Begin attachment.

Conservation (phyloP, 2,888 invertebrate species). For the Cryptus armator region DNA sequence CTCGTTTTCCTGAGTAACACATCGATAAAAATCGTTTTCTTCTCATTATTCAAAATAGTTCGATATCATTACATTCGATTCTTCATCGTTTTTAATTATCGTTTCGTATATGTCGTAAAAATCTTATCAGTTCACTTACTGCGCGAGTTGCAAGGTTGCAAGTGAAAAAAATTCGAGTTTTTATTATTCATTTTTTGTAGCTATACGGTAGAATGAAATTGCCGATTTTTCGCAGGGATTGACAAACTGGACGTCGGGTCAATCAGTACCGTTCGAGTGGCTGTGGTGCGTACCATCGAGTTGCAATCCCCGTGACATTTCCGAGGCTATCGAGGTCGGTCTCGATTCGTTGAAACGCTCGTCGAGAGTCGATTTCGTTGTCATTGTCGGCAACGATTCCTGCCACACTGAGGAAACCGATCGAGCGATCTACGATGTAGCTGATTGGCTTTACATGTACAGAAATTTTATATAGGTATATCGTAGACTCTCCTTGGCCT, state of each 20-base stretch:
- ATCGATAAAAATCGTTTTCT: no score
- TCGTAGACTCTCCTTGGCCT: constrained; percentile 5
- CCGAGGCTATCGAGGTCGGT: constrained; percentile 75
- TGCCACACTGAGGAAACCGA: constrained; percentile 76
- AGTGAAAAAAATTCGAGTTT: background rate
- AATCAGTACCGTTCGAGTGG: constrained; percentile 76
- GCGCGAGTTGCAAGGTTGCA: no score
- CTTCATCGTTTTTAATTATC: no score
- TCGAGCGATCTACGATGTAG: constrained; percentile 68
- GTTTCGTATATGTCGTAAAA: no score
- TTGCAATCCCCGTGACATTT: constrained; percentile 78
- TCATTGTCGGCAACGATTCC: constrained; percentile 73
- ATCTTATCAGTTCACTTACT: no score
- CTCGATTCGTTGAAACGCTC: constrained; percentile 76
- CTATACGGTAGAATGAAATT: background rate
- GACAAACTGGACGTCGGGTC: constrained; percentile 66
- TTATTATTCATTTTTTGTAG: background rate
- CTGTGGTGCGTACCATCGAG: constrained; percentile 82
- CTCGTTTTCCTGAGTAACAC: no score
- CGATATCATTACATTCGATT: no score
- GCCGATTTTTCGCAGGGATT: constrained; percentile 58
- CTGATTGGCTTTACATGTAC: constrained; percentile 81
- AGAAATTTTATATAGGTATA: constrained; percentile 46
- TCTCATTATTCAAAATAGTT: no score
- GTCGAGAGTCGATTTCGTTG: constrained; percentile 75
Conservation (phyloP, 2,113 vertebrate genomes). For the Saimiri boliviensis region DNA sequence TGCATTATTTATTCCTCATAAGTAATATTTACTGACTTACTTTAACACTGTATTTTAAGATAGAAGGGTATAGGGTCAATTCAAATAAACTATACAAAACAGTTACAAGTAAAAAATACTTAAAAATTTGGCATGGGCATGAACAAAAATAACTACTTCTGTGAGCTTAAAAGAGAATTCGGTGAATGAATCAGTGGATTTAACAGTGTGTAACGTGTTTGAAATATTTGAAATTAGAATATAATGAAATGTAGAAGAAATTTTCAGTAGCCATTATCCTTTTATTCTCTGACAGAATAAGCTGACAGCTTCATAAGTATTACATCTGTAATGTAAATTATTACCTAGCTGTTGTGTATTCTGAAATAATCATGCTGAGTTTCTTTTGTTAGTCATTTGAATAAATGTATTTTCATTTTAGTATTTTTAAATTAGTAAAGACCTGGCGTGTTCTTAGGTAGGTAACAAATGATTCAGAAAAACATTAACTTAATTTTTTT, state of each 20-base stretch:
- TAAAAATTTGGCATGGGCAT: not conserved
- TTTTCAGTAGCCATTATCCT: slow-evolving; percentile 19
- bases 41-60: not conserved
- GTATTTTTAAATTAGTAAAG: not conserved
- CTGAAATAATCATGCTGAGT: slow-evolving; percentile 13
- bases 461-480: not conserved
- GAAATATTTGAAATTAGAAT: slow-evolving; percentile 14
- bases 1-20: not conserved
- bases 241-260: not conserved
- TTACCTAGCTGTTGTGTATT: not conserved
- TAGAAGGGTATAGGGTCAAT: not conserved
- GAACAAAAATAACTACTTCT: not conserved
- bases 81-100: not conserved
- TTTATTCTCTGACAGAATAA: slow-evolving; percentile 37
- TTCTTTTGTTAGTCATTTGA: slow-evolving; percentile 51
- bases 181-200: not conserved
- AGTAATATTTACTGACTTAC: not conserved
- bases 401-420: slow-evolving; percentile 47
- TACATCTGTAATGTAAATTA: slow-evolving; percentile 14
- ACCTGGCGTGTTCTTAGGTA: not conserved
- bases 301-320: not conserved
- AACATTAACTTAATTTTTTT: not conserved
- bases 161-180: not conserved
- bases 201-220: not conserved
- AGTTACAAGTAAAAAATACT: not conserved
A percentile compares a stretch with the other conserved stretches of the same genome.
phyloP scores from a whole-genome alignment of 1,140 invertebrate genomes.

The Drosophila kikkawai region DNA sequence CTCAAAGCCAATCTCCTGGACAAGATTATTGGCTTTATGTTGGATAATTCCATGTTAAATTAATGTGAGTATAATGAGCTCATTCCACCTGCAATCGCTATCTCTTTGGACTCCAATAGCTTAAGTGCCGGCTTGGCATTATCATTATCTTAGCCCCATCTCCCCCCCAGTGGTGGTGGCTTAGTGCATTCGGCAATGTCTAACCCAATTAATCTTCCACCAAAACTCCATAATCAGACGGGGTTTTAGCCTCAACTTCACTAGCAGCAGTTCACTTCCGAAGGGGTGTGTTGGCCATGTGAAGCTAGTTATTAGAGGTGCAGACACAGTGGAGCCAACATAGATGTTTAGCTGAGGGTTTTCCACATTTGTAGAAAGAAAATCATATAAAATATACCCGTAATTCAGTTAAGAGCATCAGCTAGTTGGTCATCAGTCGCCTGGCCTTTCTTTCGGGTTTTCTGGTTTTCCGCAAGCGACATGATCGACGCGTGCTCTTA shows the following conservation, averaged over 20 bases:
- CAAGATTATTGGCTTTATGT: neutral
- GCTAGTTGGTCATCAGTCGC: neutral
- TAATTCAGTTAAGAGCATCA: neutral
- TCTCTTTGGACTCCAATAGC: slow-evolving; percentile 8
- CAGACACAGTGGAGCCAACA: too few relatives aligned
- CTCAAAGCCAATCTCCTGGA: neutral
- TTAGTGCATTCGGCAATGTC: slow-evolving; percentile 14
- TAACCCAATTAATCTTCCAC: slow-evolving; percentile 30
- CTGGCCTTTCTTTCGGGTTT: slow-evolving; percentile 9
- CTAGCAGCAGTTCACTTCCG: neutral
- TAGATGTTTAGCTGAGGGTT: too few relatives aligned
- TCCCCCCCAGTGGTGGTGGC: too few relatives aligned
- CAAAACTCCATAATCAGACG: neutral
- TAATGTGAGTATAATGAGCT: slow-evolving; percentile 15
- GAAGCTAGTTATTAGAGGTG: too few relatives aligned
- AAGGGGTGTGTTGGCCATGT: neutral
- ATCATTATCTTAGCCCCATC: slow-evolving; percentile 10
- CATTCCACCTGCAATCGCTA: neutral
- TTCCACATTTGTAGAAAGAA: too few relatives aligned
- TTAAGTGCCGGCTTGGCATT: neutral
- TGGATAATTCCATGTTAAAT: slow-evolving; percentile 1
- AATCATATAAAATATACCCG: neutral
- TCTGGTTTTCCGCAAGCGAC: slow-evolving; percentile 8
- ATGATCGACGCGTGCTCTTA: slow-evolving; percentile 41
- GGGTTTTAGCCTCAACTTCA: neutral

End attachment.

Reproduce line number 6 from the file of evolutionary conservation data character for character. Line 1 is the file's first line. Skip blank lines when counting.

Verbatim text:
- AGTGAAAAAAATTCGAGTTT: background rate